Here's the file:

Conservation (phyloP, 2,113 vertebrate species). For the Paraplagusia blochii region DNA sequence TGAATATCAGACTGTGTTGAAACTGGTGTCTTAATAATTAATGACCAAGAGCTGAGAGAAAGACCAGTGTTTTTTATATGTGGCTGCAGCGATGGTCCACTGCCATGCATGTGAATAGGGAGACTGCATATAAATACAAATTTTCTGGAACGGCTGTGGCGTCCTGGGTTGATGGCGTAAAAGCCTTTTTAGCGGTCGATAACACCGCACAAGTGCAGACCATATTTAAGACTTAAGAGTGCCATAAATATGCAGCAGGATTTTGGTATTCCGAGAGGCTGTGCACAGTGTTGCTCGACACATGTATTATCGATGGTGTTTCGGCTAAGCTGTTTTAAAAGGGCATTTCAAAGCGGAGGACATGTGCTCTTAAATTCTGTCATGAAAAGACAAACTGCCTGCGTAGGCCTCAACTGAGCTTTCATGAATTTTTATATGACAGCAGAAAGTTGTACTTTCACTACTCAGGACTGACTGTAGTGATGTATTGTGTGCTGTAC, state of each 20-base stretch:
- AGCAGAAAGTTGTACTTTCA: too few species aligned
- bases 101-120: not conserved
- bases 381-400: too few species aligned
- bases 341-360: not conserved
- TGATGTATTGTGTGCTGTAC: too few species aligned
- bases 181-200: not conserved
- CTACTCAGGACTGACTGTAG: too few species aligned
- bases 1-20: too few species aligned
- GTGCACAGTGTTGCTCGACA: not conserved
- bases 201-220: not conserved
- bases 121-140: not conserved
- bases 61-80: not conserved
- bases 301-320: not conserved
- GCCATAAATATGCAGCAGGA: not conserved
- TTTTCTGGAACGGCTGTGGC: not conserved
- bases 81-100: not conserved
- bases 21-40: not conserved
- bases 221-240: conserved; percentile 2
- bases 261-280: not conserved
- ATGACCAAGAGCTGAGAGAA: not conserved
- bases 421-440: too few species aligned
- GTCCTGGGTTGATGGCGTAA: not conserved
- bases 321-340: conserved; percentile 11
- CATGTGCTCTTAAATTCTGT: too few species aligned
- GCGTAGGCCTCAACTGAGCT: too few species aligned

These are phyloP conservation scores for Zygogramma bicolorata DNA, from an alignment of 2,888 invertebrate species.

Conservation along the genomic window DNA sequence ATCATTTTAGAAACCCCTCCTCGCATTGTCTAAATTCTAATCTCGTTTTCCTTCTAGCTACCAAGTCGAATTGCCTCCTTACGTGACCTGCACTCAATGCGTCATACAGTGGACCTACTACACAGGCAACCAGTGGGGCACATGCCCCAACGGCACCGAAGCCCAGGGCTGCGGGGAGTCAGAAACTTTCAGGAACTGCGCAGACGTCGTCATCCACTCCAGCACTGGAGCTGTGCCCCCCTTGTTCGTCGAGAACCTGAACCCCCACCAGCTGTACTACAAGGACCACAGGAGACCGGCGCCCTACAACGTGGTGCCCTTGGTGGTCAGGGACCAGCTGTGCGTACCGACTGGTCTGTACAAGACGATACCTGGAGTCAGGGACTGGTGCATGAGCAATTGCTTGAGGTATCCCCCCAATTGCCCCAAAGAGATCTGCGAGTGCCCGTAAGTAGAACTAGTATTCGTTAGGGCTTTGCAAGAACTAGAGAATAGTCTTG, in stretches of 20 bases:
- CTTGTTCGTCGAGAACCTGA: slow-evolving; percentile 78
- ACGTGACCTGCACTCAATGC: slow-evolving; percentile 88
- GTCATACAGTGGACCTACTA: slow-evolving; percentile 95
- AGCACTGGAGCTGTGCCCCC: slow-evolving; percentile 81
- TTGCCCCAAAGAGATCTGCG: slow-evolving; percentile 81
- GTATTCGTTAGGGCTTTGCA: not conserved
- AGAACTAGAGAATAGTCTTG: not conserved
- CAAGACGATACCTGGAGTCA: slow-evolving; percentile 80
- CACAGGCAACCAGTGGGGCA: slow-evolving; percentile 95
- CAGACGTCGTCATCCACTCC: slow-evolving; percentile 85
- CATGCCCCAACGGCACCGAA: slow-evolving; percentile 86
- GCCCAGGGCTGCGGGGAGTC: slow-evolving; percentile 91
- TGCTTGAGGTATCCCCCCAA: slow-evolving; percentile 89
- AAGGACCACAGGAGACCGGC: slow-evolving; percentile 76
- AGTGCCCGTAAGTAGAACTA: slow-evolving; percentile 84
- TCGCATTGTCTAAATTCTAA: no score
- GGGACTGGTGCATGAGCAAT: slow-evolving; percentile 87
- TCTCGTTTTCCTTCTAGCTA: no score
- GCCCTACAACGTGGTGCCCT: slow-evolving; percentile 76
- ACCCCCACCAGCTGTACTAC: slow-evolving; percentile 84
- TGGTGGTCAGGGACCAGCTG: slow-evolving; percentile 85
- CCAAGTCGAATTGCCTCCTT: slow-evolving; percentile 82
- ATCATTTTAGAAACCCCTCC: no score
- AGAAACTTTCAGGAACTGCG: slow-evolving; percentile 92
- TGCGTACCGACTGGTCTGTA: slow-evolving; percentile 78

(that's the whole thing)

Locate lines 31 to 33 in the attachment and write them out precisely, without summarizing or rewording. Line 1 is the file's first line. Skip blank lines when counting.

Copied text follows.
- GTCATACAGTGGACCTACTA: slow-evolving; percentile 95
- AGCACTGGAGCTGTGCCCCC: slow-evolving; percentile 81
- TTGCCCCAAAGAGATCTGCG: slow-evolving; percentile 81